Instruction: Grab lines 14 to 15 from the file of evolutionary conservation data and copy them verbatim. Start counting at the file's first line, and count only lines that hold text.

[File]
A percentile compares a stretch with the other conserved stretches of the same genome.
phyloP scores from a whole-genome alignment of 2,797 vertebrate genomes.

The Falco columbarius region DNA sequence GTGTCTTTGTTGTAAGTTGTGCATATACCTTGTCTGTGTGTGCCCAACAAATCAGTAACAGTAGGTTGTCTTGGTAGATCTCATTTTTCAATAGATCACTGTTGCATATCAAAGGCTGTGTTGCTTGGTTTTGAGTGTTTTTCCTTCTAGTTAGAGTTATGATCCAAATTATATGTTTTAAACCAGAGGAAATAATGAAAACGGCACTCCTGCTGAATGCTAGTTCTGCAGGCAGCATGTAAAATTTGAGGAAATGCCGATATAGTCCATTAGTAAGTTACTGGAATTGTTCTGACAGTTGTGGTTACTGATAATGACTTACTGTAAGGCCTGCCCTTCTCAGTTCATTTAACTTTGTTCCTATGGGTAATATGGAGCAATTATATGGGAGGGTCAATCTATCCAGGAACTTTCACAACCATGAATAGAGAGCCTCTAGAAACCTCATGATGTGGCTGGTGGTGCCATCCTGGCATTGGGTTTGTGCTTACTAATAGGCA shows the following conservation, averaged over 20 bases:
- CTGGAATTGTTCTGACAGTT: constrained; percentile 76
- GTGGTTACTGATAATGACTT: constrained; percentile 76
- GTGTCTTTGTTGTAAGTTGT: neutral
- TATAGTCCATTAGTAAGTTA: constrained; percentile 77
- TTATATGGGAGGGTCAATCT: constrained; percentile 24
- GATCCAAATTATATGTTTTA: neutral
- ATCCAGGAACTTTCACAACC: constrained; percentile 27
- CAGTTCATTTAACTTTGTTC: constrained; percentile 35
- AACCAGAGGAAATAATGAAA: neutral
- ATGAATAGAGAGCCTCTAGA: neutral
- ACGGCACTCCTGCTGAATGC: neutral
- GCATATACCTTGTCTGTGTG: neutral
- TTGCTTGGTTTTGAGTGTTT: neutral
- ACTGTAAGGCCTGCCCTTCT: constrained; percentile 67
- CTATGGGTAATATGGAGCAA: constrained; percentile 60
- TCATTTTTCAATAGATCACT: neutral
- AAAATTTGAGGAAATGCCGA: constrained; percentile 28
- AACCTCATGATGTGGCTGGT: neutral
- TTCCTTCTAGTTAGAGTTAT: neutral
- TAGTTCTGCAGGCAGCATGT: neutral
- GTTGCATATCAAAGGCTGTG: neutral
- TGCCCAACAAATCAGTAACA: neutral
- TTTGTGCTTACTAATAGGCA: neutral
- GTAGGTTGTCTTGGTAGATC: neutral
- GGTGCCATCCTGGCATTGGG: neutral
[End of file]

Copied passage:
- ACGGCACTCCTGCTGAATGC: neutral
- GCATATACCTTGTCTGTGTG: neutral